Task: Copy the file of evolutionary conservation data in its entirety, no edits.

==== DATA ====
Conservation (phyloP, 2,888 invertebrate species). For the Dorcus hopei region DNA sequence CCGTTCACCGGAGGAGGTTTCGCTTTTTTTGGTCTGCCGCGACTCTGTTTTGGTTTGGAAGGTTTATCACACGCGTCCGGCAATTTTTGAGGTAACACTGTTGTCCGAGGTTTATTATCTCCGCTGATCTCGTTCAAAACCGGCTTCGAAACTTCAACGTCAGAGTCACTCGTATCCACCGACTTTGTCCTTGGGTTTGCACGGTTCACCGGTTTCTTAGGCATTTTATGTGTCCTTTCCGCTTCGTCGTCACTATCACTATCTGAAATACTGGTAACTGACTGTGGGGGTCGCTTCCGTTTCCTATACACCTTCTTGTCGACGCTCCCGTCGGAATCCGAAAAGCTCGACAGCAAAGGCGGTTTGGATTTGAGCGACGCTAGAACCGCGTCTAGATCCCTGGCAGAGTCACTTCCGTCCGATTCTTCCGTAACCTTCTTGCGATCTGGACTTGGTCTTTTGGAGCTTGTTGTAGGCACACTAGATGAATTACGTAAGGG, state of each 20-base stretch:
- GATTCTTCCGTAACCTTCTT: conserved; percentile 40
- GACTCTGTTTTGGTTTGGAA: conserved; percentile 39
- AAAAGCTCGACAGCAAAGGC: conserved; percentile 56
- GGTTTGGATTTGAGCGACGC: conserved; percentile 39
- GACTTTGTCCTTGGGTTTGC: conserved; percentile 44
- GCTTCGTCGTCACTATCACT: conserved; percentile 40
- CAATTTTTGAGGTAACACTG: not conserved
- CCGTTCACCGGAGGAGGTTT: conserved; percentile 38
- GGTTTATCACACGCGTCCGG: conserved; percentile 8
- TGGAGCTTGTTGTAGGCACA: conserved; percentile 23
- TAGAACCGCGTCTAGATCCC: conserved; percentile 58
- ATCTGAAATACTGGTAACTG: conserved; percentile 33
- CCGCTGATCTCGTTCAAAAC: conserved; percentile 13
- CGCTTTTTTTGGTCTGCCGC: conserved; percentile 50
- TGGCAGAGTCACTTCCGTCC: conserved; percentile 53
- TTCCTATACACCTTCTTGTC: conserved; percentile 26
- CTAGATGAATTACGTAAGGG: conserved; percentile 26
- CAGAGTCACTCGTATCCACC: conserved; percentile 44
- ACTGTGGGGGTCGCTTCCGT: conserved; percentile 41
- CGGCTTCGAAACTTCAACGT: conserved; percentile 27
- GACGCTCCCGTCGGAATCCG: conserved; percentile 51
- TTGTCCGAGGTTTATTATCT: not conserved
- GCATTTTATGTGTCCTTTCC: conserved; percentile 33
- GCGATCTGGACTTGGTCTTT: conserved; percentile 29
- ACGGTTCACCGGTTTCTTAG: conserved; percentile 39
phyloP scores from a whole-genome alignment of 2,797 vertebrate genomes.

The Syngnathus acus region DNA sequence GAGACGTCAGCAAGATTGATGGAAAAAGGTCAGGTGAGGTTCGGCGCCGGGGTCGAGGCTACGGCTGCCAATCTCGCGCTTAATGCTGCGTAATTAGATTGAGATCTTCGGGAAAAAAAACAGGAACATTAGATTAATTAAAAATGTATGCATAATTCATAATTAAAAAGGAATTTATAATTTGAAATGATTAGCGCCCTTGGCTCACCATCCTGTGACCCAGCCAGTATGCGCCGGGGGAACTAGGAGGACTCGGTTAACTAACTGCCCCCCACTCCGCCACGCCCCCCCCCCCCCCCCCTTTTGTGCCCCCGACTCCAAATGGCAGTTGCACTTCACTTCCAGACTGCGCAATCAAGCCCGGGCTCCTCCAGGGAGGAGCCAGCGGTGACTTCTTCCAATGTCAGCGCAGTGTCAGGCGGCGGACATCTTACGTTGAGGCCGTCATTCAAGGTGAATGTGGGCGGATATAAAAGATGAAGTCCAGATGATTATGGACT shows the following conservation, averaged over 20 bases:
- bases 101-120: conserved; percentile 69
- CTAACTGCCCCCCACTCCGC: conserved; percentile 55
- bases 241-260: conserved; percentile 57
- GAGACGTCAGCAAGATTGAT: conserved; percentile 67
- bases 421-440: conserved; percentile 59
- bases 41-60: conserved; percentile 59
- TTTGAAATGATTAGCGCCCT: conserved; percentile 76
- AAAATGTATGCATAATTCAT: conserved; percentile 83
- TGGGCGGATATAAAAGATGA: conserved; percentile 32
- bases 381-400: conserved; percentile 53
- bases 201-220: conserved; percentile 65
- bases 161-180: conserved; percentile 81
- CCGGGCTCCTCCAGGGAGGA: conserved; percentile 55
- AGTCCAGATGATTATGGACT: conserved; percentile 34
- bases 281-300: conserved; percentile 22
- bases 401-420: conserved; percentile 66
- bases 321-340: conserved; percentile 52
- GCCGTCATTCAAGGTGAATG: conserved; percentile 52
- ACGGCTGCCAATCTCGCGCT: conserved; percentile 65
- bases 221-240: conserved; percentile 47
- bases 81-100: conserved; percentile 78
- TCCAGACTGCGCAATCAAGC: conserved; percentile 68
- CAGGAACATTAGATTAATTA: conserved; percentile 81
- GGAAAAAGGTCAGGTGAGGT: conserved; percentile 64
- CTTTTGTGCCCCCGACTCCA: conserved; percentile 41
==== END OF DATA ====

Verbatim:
Conservation (phyloP, 2,888 invertebrate species). For the Dorcus hopei region DNA sequence CCGTTCACCGGAGGAGGTTTCGCTTTTTTTGGTCTGCCGCGACTCTGTTTTGGTTTGGAAGGTTTATCACACGCGTCCGGCAATTTTTGAGGTAACACTGTTGTCCGAGGTTTATTATCTCCGCTGATCTCGTTCAAAACCGGCTTCGAAACTTCAACGTCAGAGTCACTCGTATCCACCGACTTTGTCCTTGGGTTTGCACGGTTCACCGGTTTCTTAGGCATTTTATGTGTCCTTTCCGCTTCGTCGTCACTATCACTATCTGAAATACTGGTAACTGACTGTGGGGGTCGCTTCCGTTTCCTATACACCTTCTTGTCGACGCTCCCGTCGGAATCCGAAAAGCTCGACAGCAAAGGCGGTTTGGATTTGAGCGACGCTAGAACCGCGTCTAGATCCCTGGCAGAGTCACTTCCGTCCGATTCTTCCGTAACCTTCTTGCGATCTGGACTTGGTCTTTTGGAGCTTGTTGTAGGCACACTAGATGAATTACGTAAGGG, state of each 20-base stretch:
- GATTCTTCCGTAACCTTCTT: conserved; percentile 40
- GACTCTGTTTTGGTTTGGAA: conserved; percentile 39
- AAAAGCTCGACAGCAAAGGC: conserved; percentile 56
- GGTTTGGATTTGAGCGACGC: conserved; percentile 39
- GACTTTGTCCTTGGGTTTGC: conserved; percentile 44
- GCTTCGTCGTCACTATCACT: conserved; percentile 40
- CAATTTTTGAGGTAACACTG: not conserved
- CCGTTCACCGGAGGAGGTTT: conserved; percentile 38
- GGTTTATCACACGCGTCCGG: conserved; percentile 8
- TGGAGCTTGTTGTAGGCACA: conserved; percentile 23
- TAGAACCGCGTCTAGATCCC: conserved; percentile 58
- ATCTGAAATACTGGTAACTG: conserved; percentile 33
- CCGCTGATCTCGTTCAAAAC: conserved; percentile 13
- CGCTTTTTTTGGTCTGCCGC: conserved; percentile 50
- TGGCAGAGTCACTTCCGTCC: conserved; percentile 53
- TTCCTATACACCTTCTTGTC: conserved; percentile 26
- CTAGATGAATTACGTAAGGG: conserved; percentile 26
- CAGAGTCACTCGTATCCACC: conserved; percentile 44
- ACTGTGGGGGTCGCTTCCGT: conserved; percentile 41
- CGGCTTCGAAACTTCAACGT: conserved; percentile 27
- GACGCTCCCGTCGGAATCCG: conserved; percentile 51
- TTGTCCGAGGTTTATTATCT: not conserved
- GCATTTTATGTGTCCTTTCC: conserved; percentile 33
- GCGATCTGGACTTGGTCTTT: conserved; percentile 29
- ACGGTTCACCGGTTTCTTAG: conserved; percentile 39
phyloP scores from a whole-genome alignment of 2,797 vertebrate genomes.

The Syngnathus acus region DNA sequence GAGACGTCAGCAAGATTGATGGAAAAAGGTCAGGTGAGGTTCGGCGCCGGGGTCGAGGCTACGGCTGCCAATCTCGCGCTTAATGCTGCGTAATTAGATTGAGATCTTCGGGAAAAAAAACAGGAACATTAGATTAATTAAAAATGTATGCATAATTCATAATTAAAAAGGAATTTATAATTTGAAATGATTAGCGCCCTTGGCTCACCATCCTGTGACCCAGCCAGTATGCGCCGGGGGAACTAGGAGGACTCGGTTAACTAACTGCCCCCCACTCCGCCACGCCCCCCCCCCCCCCCCCTTTTGTGCCCCCGACTCCAAATGGCAGTTGCACTTCACTTCCAGACTGCGCAATCAAGCCCGGGCTCCTCCAGGGAGGAGCCAGCGGTGACTTCTTCCAATGTCAGCGCAGTGTCAGGCGGCGGACATCTTACGTTGAGGCCGTCATTCAAGGTGAATGTGGGCGGATATAAAAGATGAAGTCCAGATGATTATGGACT shows the following conservation, averaged over 20 bases:
- bases 101-120: conserved; percentile 69
- CTAACTGCCCCCCACTCCGC: conserved; percentile 55
- bases 241-260: conserved; percentile 57
- GAGACGTCAGCAAGATTGAT: conserved; percentile 67
- bases 421-440: conserved; percentile 59
- bases 41-60: conserved; percentile 59
- TTTGAAATGATTAGCGCCCT: conserved; percentile 76
- AAAATGTATGCATAATTCAT: conserved; percentile 83
- TGGGCGGATATAAAAGATGA: conserved; percentile 32
- bases 381-400: conserved; percentile 53
- bases 201-220: conserved; percentile 65
- bases 161-180: conserved; percentile 81
- CCGGGCTCCTCCAGGGAGGA: conserved; percentile 55
- AGTCCAGATGATTATGGACT: conserved; percentile 34
- bases 281-300: conserved; percentile 22
- bases 401-420: conserved; percentile 66
- bases 321-340: conserved; percentile 52
- GCCGTCATTCAAGGTGAATG: conserved; percentile 52
- ACGGCTGCCAATCTCGCGCT: conserved; percentile 65
- bases 221-240: conserved; percentile 47
- bases 81-100: conserved; percentile 78
- TCCAGACTGCGCAATCAAGC: conserved; percentile 68
- CAGGAACATTAGATTAATTA: conserved; percentile 81
- GGAAAAAGGTCAGGTGAGGT: conserved; percentile 64
- CTTTTGTGCCCCCGACTCCA: conserved; percentile 41